Because I know you care, here's the wrap on my 2016 home run derby fantasy sports effort....
As I mentioned in July, my 15-man roster lost a man, Kyle Schwarber of the Chicago Cubs, just two games into the season (see July 5, 2016, "Home Run Derby Update"). Also this year, Lucas Duda of the New York Mets missed the lion's share of the season, and ended up with just 7 round-trippers.
So I essentially worked with a 13 1/4-man roster this year. But with one exception, the players I selected back in April turned out to be very good home run hitters. Whereas I'd taken some risks with my picks in 2015, this year I opted for more proven players, as I didn't want to finish in last place again (see April 3, 2016, "Picking a Winner").
Here's the breakdown of my team by division:
**American League East**
ADAM JONES -- I like Jones; he's a solid power hitter. He hit 29 this year, two better than last season, which means, based on the rules of the derby, I can select him again next year, which I most likely will (you can't choose players who had 30 or more HR's the prior season).
MARK TRUMBO -- He hit more long balls than anyone in all of Major League Baseball, so I'm patting myself on the back for choosing him. His 47 is a career best, and more than twice as many as he hit last year. Can't take him in 2017, however.
BOSTON RED SOX
I'm embarrassed to say I made a big mistake not choosing anyone from my favorite team, the team I've loved since before I even knew what baseball was. Mookie Betts hit 18 last year, and was projected to hit only a few more this year. I don't recall what Hanley Ramirez and Jackie Bradley Jr. were predicted to hit, but I wasn't impressed enough to select them. As you know, Big Papi was ineligible due to having hit more than 30 long balls last year. Well, Betts ended up with 31; Bradley had 26 (so I'll pick him next year); Ramirez had 30, after hitting 19 last year in a miserable season. And the X Man, Xander Bogaerts, had 21, so I'll consider him in 2017 as well.
**American League Central**
MIGUEL CABRERA -- What a player Cabrera is: hits for power and average and only missed four games this year. His 38 homers tied his second-best output of his career.
JUSTIN UPTON -- He cranked it up in the second half to match his career-best at 31 big flies. He had only 8 back in July, and I've more or less written him off. With all the big hits that he and Cabrera had, though, they still couldn't blast the Tigers into the playoffs.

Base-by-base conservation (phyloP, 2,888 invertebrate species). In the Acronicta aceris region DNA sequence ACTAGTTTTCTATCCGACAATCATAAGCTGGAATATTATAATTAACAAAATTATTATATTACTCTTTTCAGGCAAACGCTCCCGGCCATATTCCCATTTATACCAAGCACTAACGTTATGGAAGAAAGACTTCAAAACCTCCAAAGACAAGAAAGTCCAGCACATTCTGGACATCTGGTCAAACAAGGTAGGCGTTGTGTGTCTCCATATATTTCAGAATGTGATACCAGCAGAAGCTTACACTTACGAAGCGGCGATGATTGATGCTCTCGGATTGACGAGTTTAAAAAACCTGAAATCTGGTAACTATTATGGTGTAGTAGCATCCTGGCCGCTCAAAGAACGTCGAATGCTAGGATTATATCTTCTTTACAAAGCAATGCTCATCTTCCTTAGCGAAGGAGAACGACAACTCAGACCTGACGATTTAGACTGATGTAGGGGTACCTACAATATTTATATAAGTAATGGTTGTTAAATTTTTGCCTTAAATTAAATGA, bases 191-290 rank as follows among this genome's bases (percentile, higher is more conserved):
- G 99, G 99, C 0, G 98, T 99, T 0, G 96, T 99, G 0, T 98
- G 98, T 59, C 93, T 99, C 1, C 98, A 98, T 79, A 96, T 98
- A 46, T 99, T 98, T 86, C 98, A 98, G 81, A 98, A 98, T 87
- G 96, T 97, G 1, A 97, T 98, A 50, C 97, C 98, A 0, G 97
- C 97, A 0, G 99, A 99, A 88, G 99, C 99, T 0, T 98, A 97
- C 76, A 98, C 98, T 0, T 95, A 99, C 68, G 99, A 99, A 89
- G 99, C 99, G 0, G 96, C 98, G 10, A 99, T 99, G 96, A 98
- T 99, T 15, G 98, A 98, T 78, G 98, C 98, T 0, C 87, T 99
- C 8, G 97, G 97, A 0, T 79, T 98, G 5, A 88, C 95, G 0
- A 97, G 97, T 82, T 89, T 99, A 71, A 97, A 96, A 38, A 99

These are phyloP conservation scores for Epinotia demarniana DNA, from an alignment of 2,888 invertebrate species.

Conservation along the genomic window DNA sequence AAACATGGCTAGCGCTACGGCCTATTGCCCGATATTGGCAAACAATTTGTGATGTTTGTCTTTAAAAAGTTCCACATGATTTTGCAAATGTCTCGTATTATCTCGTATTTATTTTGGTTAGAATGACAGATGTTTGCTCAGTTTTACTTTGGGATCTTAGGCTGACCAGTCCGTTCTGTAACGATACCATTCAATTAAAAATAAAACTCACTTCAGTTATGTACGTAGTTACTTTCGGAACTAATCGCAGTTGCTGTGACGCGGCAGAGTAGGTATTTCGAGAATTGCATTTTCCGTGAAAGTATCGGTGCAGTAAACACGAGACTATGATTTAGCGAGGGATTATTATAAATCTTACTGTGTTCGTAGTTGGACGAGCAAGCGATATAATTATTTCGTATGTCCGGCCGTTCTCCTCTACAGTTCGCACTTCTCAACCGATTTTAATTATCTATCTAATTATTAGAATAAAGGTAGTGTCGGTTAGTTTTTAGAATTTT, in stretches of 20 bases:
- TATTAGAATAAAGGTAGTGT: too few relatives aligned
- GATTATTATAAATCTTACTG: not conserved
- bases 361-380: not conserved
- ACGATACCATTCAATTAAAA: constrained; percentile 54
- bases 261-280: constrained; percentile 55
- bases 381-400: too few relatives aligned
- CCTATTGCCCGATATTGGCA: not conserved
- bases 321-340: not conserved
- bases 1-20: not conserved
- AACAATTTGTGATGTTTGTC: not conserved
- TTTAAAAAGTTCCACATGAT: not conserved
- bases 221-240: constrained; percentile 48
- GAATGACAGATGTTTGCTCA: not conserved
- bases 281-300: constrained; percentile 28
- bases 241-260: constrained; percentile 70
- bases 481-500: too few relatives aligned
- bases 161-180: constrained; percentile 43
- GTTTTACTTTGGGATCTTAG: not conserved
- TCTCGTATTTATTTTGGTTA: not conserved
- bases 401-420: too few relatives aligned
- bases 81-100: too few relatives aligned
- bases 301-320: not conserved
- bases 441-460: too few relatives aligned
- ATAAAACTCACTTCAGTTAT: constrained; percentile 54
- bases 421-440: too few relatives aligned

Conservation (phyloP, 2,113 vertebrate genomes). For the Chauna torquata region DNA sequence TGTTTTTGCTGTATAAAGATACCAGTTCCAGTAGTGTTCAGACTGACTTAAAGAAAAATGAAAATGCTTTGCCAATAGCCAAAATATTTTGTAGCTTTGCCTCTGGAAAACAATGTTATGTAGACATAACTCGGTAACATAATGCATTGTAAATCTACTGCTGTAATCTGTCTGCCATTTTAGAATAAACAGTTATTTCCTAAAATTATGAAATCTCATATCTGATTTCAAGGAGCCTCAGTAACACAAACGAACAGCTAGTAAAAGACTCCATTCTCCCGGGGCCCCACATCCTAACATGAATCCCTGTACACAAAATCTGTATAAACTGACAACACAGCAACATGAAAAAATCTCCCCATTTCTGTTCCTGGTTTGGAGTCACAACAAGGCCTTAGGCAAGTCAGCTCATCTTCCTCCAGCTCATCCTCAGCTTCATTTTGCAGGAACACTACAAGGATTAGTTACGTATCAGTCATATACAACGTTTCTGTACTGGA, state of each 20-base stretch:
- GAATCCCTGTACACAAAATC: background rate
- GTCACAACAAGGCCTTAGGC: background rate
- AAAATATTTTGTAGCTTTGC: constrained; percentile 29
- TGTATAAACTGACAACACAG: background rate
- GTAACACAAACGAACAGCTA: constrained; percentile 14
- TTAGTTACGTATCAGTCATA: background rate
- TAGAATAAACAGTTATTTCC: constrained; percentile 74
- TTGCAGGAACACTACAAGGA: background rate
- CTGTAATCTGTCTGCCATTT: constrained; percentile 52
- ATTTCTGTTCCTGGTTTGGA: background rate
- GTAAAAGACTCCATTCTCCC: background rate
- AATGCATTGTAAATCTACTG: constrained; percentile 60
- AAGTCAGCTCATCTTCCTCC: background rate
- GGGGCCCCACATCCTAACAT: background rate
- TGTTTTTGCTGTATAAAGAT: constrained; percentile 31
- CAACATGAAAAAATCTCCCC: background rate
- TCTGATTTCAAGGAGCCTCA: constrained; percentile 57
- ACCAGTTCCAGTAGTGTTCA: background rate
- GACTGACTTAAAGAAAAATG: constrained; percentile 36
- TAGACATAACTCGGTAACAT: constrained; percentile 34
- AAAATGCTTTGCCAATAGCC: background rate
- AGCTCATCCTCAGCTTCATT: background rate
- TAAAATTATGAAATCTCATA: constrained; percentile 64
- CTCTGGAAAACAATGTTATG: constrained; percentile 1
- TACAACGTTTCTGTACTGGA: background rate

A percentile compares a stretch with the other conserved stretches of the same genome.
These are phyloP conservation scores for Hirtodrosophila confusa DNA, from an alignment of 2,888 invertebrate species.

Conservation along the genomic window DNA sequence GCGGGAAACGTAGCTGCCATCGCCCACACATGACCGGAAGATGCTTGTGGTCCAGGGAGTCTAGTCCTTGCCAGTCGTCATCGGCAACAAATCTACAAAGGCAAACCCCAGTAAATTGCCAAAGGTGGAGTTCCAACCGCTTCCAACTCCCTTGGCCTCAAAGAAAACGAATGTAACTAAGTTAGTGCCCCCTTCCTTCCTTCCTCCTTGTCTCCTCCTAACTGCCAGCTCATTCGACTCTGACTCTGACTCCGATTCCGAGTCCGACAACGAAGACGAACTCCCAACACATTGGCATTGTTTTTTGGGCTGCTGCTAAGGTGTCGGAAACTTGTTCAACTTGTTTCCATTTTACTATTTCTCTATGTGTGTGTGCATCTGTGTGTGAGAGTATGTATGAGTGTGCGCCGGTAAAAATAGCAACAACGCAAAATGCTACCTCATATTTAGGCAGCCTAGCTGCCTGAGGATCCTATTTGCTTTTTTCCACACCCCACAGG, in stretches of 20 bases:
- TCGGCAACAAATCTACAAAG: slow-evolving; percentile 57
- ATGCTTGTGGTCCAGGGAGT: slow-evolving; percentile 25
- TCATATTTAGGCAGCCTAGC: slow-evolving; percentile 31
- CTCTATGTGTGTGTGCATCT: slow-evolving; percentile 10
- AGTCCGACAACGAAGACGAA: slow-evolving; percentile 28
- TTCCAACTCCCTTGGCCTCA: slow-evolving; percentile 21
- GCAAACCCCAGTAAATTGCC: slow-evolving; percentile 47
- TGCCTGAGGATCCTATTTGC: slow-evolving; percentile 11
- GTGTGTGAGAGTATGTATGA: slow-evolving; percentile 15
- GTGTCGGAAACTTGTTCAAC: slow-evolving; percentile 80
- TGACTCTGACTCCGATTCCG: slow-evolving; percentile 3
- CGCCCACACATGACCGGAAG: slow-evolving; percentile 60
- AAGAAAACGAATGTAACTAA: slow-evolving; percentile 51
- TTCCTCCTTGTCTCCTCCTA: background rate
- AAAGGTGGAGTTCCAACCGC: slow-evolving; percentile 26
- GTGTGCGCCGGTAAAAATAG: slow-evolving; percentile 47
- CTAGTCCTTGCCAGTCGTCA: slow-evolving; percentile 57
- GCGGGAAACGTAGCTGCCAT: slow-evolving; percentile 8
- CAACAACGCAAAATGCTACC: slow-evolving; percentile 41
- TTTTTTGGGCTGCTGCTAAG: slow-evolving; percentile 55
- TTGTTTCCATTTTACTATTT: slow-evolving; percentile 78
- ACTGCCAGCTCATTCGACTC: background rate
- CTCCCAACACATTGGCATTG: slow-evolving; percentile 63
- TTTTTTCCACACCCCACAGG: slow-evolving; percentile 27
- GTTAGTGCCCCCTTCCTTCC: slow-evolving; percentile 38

MIGUEL SANO -- I wish he'd played in more than 116 games. With 25 home runs in 116 games, he was on pace to push the 30 mark. Still, I can't complain, other than about the fact that I didn't select his teammate, Brian Dozier, who belted 42 homers. He'll be in the running for my team next year.
**American League West**
GEORGE SPRINGER -- He didn't hit for average all that well at .261, but with 29 homers, Springer just managed to beat the predicted 26-28. I'll probably choose him next year.
KYLE SEAGER -- With a career high 30 home runs, Seager was a nice addition to my team.
**National League East**
GIANCARLO STANTON -- He played in 45 more games this year than last year, but hit the same number of homes runs: 27. I'm not complaining, but he was projected to hit between 40 and 45. OK, so I'm complaining. Next year? Maybe.
NEW YORK METS:
LUCAS DUDA -- He played only 47 games, and hit 7 home runs. Projections had him at 25-30. This was a big bummer.
MAIKEL FRANCO -- He hit 25 long balls in his first full year, so there's a good chance I'll pick him next year.
**National League Central**
KRIS BRYANT -- He finished second in the National League, so I'm very happy.
KYLE SCHWARBER -- In 69 games in 2015, he hit 16 home runs. He was predicted to hit 25-27 this year. He suffered a season-ending injury in the second game this season. Thankfully, I was far from the only guy who picked him this year. In fact, the third place finisher in this year's derby was a fellow Schwarber-less team. Wait 'til next year....
JOEY VOTTO -- He had a somewhat slow start but ended up with 29, matching last year's total. He's 33, so I doubt I'll pick him next year, but I was pleasantly surprised with his production.
CHRIS CARTER -- A career .218 hitter, he is nonetheless a big masher. He hit a career-high 41 this year, which put a big smile on his face.
**National League West**
LOS ANGELES DODGERS:
ADRIAN GONZALEZ -- At age 34, he can still hit (.285 this year/.290 career) for average, but his power dropped from 28 last year to 18 this year. He'll turn 35 shortly after the beginning of next season, so there's no way he's making my team.
I finished either 11th or 12th, depending on whose numbers you believe. By my count, I came in 11th; by the tally of the league's commissioner, I finished in 12th. Somehow he misplaced three of my HR's, but of course he may have miscounted other competitors' numbers as well, so maybe I did come in 12th out of 45. Either way, it's way better than my last place finish in 2015.
For next year the commish is considering letting teams draft 16 players and using the top 15 results, to avoid a situation like this year when so many competitors lost a player -- Schwarber -- so early on and had in some cases little hope as the season progressed. I support that change. Until then....
If you've made it this far, here's your reward: